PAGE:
Members of Manchester, Maine, Local 1837 and El Paso, Texas, Local 960 were honored with National LAMPAC's Edwin D. Hill Award in Washington, D.C., on March 4 for their fight against potentially job-killing government takeovers of the utilities where they work. Pictured are, from left, Edison Electric Institute Chair Pedro Pizarro, IBEW International President Kenneth W. Cooper, Local 1837 Assistant Business Manager Renee Gilman, Central Maine Power CEO Joe Purlington, El Paso Electric CEO Kelly Tomblin, EEI CEO Dan Brouillette, and Local 960 Business Manager Eddie Trevizo.

The members of two IBEW locals were honored on March 4 for their tireless efforts to fend off potentially job-killing government takeovers of the utilities where they work.

Representatives from Manchester, Maine, Local 1837 and El Paso, Texas, Local 960 — and their employers — were presented the Edwin D. Hill Award at the 17th annual National Labor and Management Public Affairs Committee conference in Washington, D.C. The award was named for the IBEW international president who formed LAMPAC with the Edison Electrical Institute in 2007. Hill’s goal was to help strengthen relations between the union and the investor-owned electrical utilities that EEI represents.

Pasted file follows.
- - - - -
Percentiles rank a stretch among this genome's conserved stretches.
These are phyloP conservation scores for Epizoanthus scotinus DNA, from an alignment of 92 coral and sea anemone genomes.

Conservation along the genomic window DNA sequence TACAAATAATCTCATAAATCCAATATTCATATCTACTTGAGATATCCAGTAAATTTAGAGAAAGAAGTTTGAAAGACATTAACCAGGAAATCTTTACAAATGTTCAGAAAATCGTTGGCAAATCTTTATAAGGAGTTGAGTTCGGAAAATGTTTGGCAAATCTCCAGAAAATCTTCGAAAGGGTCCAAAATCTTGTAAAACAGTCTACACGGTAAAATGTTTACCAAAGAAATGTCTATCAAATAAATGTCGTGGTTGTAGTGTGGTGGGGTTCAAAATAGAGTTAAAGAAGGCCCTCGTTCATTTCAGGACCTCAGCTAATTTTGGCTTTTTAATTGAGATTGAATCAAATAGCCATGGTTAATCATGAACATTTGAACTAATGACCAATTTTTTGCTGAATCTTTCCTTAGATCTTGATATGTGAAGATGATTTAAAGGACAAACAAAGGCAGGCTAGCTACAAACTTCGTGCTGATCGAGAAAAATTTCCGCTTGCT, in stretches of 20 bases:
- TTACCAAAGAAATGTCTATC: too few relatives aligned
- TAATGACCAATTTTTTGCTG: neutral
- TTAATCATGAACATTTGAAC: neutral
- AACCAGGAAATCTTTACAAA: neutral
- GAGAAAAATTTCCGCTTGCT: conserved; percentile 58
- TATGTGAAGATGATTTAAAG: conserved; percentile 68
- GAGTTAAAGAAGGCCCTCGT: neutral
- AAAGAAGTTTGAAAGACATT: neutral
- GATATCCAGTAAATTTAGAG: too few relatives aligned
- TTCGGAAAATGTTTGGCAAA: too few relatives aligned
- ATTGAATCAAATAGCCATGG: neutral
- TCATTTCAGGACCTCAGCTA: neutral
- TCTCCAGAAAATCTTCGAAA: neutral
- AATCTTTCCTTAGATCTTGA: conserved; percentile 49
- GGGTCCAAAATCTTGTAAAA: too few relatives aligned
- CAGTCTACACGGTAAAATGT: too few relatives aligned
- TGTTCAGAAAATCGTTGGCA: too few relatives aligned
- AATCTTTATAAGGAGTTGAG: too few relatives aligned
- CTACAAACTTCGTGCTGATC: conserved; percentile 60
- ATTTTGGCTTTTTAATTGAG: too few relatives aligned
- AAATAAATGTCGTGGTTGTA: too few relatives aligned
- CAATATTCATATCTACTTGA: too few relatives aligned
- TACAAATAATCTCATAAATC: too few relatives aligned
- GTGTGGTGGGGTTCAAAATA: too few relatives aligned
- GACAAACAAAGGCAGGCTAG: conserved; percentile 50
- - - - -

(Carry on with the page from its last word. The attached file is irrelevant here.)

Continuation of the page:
Last fall, members of Local 1837 help led a statewide fight against Ballot Question 3, a referendum that proposed allowing the state government to buy Central Maine Power and Versant Power, a purchase that would have jeopardized the state’s grid and hundreds of IBEW jobs.

“Our main things were to protect our members and protect the ratepayers,” said Local 1837 Business Manager Anthony Sapienza. “We realized our interests were aligned with the companies’.”

To be successful, Sapienza said, the IBEW needed to help educate voters about the dangerous uncertainties of such a takeover. “Fortunately, we have a very dedicated crew in Maine,” he said.

“In our operations, we had to be flawless,” said Central Maine Power President and CEO Joe Purington. “That’s where the IBEW has helped.”

“It was like an organizing campaign on steroids,” said Local 1837 Assistant Business Manager Renee Gilman, who accepted the award for the local.

Referendum advocates kept saying the government takeover would be a great way to “stick it to the man,” she said, but they had no data to back it up.

“You have to talk to people with the facts,” Sapienza said. “Show people that there’s a very broad coalition, that it’s not often that labor is aligned with companies and businesses like this.”

Second District International Representatives Ed Starr and Joe Casey worked on the campaign, plus members from other IBEW locals that work in Maine, such as Portland Local 567, Augusta Locals 1253 and 2327, and Boston Local 104.

The work paid off: Nearly 70% of voters on Nov. 7 cast ballots against the takeover. “Two years before, [passage] was a forgone conclusion,” Purington said. “But customers saw our unity.”